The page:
NEIGHBORHOOD COUNCILS-I applaud the City’s attempt to relegate the “Starbuck’s Stakeholder” to a non-entity. Much like many things City Council, and nearly everything Department of Neighborhood Empowerment (DONE) related, the new “Community Interest Stakeholder” definition is half-baked.
Don’t get me wrong, it’s probably as good as a “good first step” gets here, but with some tollbooth-sized loopholes you can drive a truck through. And trust me, I know from NC election loopholes.
In March 2010, I was one of the key conspirators who engineered a “bloodless coup” (or “hostile takeover” depending on who you ask) of the ‘Greater Griffith Park’ neighborhood council, which is in essence, Los Feliz … what our council was ultimately renamed. A confederation of ten candidates won all ten governing board seats (out of 19) up that year. We had to. In order gain a supermajority capable of changing our bylaws into something that looked more like a civic structure and less like a social club, it was ten seats or bust. The election was nothing short of vicious; “The smaller the cause, the bigger the knife.”
Given the looser than loose “factual-basis” stakeholder definition coupled with all voters able to vote across all five of our districts, we were told it would be impossible to “take” one district, much less “sweep” an entire board. But, I was also told it was impossible to win as a write-in candidate two years before. In both cases, I, and then we, used this taboo strategy called: “Marketing.”
Never before had a NC candidate here made flyers or banners or had friends flog voters to the poll. It was also the first time the City Clerk oversaw the elections so perhaps there was a bit more candidate outreach than usual. Let’s face it, the premise some NC folks will go out of their way to recruit their potential replacements is fundamentally flawed.
But without that ridiculous “factual basis” definition and an election system tailor made for “grossing-up” a candidate’s “base” of voters, neither campaign would have worked. Because of it, I, as a write-in (2008) and then we, as a slate (2010) prevailed. And I have no compunction admitting it. If it weren’t for a ludicrous system I probably couldn’t be elected Village Idiot, often saying, “I didn’t make these kooky rules, I’m just playing by them.”
In between May 2010 and the recent 2014 mandate of our new-and-improved “Community Interest” stakeholder definition, our governing board set out to close every loophole we had previously exploited. We eliminated a board structure where nearly half the seats were appointed-- one where appointees could vote for one another (and themselves) and we nixed the ability to vote across all districts, in a “one stake, one vote” way.
Ostensibly, the new Community Interest stakeholder definition is to ensure voters are genuine neighborhood stakeholders, and not friends of friends, co-workers or people who owe someone some favors, yet have no real stake in the community. What’s not to like?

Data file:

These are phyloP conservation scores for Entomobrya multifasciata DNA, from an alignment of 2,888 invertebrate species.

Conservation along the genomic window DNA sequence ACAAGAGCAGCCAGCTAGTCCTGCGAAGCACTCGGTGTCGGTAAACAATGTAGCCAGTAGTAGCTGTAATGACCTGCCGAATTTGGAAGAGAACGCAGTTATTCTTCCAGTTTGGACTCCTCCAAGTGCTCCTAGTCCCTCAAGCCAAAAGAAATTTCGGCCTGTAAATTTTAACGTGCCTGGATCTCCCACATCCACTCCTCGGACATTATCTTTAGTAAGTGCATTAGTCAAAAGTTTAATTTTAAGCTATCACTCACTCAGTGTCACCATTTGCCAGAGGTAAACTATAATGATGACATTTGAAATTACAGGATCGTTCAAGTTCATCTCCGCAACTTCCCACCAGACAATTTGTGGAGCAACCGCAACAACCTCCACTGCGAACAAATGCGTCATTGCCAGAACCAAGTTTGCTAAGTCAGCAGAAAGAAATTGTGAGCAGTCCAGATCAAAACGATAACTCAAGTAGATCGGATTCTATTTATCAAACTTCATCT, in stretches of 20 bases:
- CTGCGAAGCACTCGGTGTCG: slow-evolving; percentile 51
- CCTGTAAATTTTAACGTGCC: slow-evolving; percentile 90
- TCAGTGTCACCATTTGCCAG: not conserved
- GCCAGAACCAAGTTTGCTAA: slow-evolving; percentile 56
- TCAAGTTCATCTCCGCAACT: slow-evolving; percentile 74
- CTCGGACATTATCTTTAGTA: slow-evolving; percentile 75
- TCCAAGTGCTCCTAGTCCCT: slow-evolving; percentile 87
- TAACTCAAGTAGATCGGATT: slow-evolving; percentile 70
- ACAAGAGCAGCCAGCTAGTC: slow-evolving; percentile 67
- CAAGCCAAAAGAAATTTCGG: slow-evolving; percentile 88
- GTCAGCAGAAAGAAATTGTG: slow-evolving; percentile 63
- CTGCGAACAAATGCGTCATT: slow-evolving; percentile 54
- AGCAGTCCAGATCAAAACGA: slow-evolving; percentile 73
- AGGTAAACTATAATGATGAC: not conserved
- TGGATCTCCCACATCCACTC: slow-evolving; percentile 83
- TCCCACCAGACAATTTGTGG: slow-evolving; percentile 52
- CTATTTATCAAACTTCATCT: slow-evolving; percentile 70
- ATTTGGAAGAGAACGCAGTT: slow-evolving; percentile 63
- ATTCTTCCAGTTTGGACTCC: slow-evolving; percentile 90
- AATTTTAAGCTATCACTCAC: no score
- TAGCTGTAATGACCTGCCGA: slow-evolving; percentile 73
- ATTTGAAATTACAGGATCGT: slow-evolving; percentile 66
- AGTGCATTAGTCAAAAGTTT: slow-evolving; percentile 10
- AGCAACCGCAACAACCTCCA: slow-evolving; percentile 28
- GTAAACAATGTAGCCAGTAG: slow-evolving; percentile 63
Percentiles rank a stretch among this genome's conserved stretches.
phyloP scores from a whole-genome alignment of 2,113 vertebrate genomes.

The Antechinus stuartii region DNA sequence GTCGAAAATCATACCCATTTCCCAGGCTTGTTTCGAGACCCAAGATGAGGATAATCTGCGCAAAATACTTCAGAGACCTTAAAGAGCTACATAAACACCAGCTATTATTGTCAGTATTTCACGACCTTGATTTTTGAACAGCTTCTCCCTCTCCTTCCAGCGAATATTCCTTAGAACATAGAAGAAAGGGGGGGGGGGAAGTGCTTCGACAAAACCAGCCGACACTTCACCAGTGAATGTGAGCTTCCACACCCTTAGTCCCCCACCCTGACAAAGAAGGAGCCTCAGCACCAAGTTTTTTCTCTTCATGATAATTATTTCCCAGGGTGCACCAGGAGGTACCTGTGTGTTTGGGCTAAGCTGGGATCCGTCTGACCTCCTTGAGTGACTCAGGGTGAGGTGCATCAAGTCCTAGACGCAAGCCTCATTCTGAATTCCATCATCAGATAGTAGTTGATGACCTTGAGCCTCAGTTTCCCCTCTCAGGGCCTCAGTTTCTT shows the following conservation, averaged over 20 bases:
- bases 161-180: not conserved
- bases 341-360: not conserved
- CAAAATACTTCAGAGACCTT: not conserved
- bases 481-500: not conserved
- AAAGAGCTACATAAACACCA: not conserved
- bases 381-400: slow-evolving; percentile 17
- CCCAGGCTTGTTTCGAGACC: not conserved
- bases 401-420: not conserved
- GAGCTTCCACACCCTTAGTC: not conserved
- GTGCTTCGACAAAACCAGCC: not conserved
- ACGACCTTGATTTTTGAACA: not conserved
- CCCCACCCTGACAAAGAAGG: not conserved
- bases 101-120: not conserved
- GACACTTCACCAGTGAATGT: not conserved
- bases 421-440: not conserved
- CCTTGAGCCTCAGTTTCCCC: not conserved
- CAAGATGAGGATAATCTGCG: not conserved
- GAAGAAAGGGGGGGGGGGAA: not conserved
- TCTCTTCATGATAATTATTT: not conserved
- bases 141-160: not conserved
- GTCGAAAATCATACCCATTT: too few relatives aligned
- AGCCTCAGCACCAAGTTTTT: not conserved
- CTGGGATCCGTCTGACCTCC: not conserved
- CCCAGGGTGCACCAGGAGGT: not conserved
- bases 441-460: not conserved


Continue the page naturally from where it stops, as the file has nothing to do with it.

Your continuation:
Well, if you have a great big park in your NC (like we do), declaring I played in Griffith Park qualifies a voter, and that’s easier (and cheaper) than stopping off at Starbucks to get a latte receipt. Plus, try finding parking at a Starbucks on a Saturday morning. But in a truth is stranger than fiction sort of way, our next-door NC neighbors in Silver Lake saw an even savvier new media election strategy pan out this month.
Someone set up a website based around the issue of whether or not the soon to be decommissioned reservoir should be converted into a municipal watering hole. The term “local hot button issue” would be spot on, here. Signing up on this website (about 30 seconds) generated one easy-to-print membership letter, anointing anyone as a voter in the recent Silver Lake election. Clever? Definitely. Sketchy? Yeah, that too, as anyone with a worldwide web browser (and I do mean world-wide) could sign up and become a bona fide stakeholder, ergo, “Ich bin ein Silver Laker” belongs on some tee shirts in Berlin.
Is cyber voter validation legitimate? Apparently DONE thinks so, as in dismissing the twenty five challenges to the Silver Lake’s election, which saw a new slate virtually wipe out the old guard there, DONE officially responded saying a website, even one set-up like last month, IS “ongoing and substantial participation.”
When the new and improved stakeholder definition arrived, the Los Feliz Neighborhood Council (LFNC) quickly adopted some new bylaw language because we felt the city’s definition was a bit vague.
For us, a “Community Organization” had to have a physical address it conducts verifiable operations from. No, post office boxes don’t count; a P.O. box address can be set up in a day (as can a website). The organization needs to have documentation an organization of its sort would likely have: An IRS non-profit tax determination, a Tax ID #, a Business Tax Registration Certificate (BTRC), etcetera. In other words, the organization has to be REAL (like a school, or a church, or non-profit business, a club that regularly meets in the library, or even an organized recreation sports league stating where it routinely plays).
Perfect? No, but a pretty good deterrent to potential election hijinks.
In “blessing” a website (or a facebook page) as “ongoing and substantial,” I think whomever came to that conclusion made a foundational error, setting a foundational precedent. The spirit of eliminating the “Starbucks Stakeholder” was to keep the system from being “gamed.” Green-lighting a website as a legitimate stakeholder verification further devaluates the NC system’s legitimacy.
My ongoing issue with DONE is: even though the personnel are really nice and all, it’s like giving people who’ve never flown before operational oversight of an airline; a “kaboom” is inevitable.
(Mark F. Mauceri is the Recreation Representative on the Los Feliz Neighborhood Council.)
Vol 12 Issue 36
Pub: May 2, 2014